Temple de Louxor_ Colonnade d'Amenhotep III

There’s also evidence that he began construction on a new temple for this Goddess. He erected a shrine devoted to Maat in the north of Karnak and a temple dedicated to the sun deity in the east.
He built a new shrine to Amun near the Luxor Temple, complete with a splendid colonnaded court created by the architect Amenhotep son of Hapu. He erected a temple dedicated to Sobek at Sumenu, near Armant, south of Thebes. This temple is said to have served as a breeding place and habitat for precious temple crocodiles.
He also erected temples and shrines at Hebenu and Hermopolis “dedicated to Thoth,” in Memphis, where he built a temple to Ptah, at Elephantine, Elkab, Bubastis, Athribis, Letopolis, and Heliopolis, and at Elephantine, Elkab, Bubastis, Athribis, Letopolis, and Heliopolis.

Colossi of Memnon

He built his funerary temple on the West Bank, across the water from Thebes, and it was to become the greatest of all the royal temples. Unfortunately, it was erected too near to the floodplains and was entirely wrecked by the Nineteenth Dynasty, with much of the stone being reused in other constructions. The famed “Colossi of Memnon,” as they were dubbed by the Greeks, are all that remains. His Malkata palace was likewise located in the West Bank.
Although little of this palace has survived, there is evidence that it was once adorned in exquisite murals portraying natural settings. Along with his mansion, he created a magnificent port. Amenhotep III erected a painted mud brick Heb Sed at Kom el-Samak, further south on the West Bank.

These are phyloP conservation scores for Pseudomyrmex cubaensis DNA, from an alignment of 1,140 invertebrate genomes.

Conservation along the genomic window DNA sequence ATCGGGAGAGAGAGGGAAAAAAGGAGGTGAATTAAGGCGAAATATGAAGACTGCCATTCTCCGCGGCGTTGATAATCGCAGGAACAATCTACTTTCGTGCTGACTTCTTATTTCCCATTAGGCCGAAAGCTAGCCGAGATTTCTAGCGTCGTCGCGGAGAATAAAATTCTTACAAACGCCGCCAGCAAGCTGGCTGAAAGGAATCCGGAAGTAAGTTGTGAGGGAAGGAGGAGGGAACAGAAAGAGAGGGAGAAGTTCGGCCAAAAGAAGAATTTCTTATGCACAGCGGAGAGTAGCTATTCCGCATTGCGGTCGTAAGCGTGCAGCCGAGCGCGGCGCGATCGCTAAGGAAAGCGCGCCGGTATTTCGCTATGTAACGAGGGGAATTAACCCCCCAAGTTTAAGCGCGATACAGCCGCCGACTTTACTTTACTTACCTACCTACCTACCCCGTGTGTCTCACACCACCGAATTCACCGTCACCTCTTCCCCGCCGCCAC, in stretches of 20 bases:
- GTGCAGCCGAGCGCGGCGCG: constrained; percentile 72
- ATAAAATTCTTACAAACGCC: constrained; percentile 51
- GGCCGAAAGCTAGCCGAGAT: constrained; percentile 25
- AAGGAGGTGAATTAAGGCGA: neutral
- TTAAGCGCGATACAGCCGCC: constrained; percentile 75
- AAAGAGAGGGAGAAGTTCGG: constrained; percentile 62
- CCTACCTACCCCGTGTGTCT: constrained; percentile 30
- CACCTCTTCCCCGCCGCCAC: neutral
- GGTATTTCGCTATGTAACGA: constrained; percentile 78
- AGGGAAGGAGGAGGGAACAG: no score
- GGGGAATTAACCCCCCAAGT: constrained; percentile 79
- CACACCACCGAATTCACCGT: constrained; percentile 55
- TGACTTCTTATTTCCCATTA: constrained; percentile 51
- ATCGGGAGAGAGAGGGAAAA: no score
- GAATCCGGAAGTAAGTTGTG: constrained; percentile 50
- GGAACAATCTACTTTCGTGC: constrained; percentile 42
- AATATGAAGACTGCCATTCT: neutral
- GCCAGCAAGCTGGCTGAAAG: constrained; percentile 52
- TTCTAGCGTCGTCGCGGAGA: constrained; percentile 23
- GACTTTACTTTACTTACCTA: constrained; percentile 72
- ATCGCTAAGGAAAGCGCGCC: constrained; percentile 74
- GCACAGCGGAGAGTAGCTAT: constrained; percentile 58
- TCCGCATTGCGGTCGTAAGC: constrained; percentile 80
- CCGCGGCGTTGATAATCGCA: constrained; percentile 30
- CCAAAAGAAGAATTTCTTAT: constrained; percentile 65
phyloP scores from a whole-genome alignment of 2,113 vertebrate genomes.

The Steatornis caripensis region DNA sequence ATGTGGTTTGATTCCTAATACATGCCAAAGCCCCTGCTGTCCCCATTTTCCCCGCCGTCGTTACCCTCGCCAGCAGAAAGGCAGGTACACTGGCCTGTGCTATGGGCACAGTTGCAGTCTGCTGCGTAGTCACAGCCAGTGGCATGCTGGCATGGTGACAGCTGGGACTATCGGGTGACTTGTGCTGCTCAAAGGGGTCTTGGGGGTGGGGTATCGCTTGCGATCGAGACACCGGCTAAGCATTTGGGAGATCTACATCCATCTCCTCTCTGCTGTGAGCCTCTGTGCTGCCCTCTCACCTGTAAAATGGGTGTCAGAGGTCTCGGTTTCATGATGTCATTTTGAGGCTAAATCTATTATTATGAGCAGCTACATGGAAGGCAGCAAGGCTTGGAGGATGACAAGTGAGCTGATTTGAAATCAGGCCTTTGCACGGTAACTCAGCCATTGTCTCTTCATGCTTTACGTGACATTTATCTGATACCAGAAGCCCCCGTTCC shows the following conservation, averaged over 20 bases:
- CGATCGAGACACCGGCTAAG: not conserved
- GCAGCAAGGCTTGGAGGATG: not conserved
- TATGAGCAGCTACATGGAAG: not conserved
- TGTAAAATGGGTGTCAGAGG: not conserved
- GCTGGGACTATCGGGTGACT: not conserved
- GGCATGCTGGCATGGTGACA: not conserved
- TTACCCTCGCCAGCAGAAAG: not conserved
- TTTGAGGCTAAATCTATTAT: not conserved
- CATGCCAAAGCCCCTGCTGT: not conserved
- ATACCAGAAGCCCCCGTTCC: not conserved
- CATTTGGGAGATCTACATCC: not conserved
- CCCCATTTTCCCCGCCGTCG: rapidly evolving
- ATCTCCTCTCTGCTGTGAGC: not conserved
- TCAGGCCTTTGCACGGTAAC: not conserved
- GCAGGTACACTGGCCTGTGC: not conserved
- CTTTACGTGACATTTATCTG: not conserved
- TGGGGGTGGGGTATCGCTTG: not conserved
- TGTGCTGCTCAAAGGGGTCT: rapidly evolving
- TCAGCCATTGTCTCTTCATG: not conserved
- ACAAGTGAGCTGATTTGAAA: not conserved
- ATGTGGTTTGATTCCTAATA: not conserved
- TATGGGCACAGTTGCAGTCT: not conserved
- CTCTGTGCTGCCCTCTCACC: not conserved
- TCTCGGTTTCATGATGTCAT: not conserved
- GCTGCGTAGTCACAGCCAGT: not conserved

Tomb of Amenhotep III

Death and burial

Year 38, which occurs on wine jar-label dockets from Malkata, is Amenhotep’s highest confirmed regnal date. He might have lived into an undocumented Year 39, dying just before the wine harvest. Amenhotep III is depicted as an obviously feeble and unwell man in reliefs from the wall of the temple of Soleb in Nubia and scenes from the Theban tomb of Kheruef, Steward of the King’s Great Wife, Tiye. Scientists say he developed arthritis and got heavy in his latter years. Furthermore, a forensic study of his mummies reveals that, due to his damaged and cavity-pitted teeth, he was undoubtedly in continual discomfort throughout his final years. According to an analysis of his mummy by Australian anatomist Grafton Elliot Smith.

Amenhotep III

The mummy demonstrates an extremely significant usage of subcutaneous filling to make the mummy seem more realistic during the 18th dynasty. Amenhotep III was buried in the WV 22 tomb in the Valley of the Kings, outside of Thebes. The tomb is the biggest in the West Valley of the Kings, with two side chambers for Tiye and Sitamun, his Great Royal Wives. However, neither woman appears to have been buried there. During the reign of Smendes, Amenhotep’s mummy was relocated.
In April 2021, his mummy, together with that of 17 other kings and four queens, was transferred from the Museum of Egyptian Antiquities to the National Museum of Egyptian Civilization in an event known as the Pharaohs’ Golden Parade.


What is Amenhotep III famous for?

Amenhotep III erected several monuments to himself and the gods during his reign as pharaoh. The Temple of Luxor at Thebes is perhaps his most famous structure. This temple became one of Egypt’s most opulent and well-known structures. Amenhotep also erected a slew of sculptures of himself, notably the Memnon Colossi.

How did Amenhotep III contribute to the economy of Egypt?

Thutmose III’s great grandson was Amenhotep III. He ruled for over forty years at a time when Egypt was at its pinnacle of power. He lived a life of luxury, erecting enormous temples and sculptures. Egypt’s economy was growing, thanks to solid foreign commerce and a sufficient supply of gold from the mines.

How long was Amenhotep III a pharaoh?

During the 18th Dynasty, Amenhotep III (1390–1352 BC) reigned for around 39 years.

Has Amenhotep III tomb been found?

Amenhotep III was buried in Tomb WV22, sometimes known as KV22, in the Western arm of the Valley of the Kings.